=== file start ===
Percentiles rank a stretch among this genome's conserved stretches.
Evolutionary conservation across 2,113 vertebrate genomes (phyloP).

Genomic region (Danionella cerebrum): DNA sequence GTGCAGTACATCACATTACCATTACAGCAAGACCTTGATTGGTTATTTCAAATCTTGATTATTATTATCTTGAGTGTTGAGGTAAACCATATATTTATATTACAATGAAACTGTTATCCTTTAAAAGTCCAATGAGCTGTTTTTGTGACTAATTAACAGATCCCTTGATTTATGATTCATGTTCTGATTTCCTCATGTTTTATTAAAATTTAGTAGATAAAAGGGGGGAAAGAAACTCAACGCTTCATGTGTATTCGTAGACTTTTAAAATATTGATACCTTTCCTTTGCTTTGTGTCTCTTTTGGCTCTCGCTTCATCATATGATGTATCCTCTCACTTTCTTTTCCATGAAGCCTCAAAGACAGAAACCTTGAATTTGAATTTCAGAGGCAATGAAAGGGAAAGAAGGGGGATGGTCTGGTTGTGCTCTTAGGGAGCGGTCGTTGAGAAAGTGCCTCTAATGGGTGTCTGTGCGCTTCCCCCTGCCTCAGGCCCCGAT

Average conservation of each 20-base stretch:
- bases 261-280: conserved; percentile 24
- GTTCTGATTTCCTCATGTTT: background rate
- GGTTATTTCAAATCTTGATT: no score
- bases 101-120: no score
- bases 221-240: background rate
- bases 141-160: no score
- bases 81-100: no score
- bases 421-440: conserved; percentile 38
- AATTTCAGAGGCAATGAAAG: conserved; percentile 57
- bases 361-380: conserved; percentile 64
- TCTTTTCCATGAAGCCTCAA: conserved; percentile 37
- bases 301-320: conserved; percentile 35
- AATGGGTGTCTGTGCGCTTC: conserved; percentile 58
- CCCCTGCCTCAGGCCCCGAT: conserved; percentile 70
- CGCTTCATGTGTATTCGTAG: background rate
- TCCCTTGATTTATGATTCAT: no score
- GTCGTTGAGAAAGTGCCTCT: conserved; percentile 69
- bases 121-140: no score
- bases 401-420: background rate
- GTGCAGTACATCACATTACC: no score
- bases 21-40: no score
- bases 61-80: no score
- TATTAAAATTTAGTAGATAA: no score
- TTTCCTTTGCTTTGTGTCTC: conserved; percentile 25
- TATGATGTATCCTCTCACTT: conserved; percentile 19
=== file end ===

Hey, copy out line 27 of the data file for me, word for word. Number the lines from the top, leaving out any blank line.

- TATTAAAATTTAGTAGATAA: no score